James Carter (1697-1743) lived at Palace Green just to the north of Aquia Harbour subdivision. James was the son of Thomas Carter (1632-1700) and Katherine Dale (1652-1703) of Lancaster County, Virginia. Researchers believe there may have been a kinship between Thomas Carter and Robert "King" Carter (1663-1732) of Lancaster, though this has yet to be proved. James married first in 1715 Hannah Neale (c.1695-1722), the daughter of Daniel Neale of Lancaster. He married secondly in Stafford in 1724 Mary Brent (c.1686-after 1743), the daughter of Hugh Brent (II) (c.1659-1716), also of Lancaster. During the 1720s, James was employed as the compiler of quit rents for this region of the Northern Neck, thus the reason he moved to Stafford from Lancaster. He served as a magistrate in Stafford in the 1730s. His house stood on the top of a high… Continue reading
Charles Carter (1738-1796) was known as "Charles Carter of Ludlow," which was the name of his plantation in Stafford County. He was the son of Charles Carter (1707-1764) of Stanstead and Cleve and Mary Walker (died 1742). He was also the grandson of Robert "King" Carter (1663-1732) of Lancaster County. Around 1755 the younger Charles married Elizabeth Chiswell (1737-1804), the daughter of Col. John Chiswell (c.1715-1766) and Elizabeth Randolph (1715-1776). From his father Charles, Jr. inherited several thousand acres in Stafford and lived on or very near that part of it that is now Seven Lakes subdivision. Charles was a notoriously poor money manager and by the mid-1770s he'd turned over his real estate to a group of administrators who divided and sold it to pay his creditors. By coincidence, the sale of this property coincided with the arrival of a number of Quakers… Continue reading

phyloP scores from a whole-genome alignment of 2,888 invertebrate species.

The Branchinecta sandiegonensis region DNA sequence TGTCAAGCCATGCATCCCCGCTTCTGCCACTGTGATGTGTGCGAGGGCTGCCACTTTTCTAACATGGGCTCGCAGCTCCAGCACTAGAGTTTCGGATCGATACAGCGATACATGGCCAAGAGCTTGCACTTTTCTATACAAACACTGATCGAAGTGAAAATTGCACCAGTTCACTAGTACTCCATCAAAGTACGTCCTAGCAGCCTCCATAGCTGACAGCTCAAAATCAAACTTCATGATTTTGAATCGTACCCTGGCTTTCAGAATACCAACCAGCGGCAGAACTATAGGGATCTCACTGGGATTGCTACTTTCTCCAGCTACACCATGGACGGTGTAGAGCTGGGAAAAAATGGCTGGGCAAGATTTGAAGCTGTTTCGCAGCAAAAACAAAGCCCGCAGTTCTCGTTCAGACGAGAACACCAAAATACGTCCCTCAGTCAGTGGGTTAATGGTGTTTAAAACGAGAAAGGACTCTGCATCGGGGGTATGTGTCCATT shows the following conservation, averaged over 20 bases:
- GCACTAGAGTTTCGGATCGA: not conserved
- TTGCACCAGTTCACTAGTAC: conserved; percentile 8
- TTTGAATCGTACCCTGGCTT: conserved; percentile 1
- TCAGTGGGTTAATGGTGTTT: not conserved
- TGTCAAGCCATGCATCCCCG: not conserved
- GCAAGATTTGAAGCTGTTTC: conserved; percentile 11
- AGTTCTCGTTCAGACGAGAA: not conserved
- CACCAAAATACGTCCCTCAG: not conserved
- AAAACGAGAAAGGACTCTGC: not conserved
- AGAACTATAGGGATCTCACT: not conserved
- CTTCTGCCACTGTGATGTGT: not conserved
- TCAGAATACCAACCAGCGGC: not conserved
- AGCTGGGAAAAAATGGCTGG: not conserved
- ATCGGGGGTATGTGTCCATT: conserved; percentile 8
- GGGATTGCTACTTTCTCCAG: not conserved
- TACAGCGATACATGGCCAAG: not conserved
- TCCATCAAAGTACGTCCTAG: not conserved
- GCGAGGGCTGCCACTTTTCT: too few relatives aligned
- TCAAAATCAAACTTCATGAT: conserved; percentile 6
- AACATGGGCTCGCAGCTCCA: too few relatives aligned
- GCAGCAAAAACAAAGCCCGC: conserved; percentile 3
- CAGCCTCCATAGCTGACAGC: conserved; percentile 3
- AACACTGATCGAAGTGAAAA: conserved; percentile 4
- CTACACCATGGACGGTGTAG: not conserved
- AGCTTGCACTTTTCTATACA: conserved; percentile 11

Capt. George Burroughs (c.1750-c.1827) served as a vestryman for Aquia Church in 1785, 1816, and possibly other years, as well. He was commissioner of the revenue for Stafford from at least 1797-1805 and operated a store in the village of Aquia from at least 1804-1806. He and other members of his immediate family seem to have been involved in the local freestone industry. George was a veteran of the War of 1812.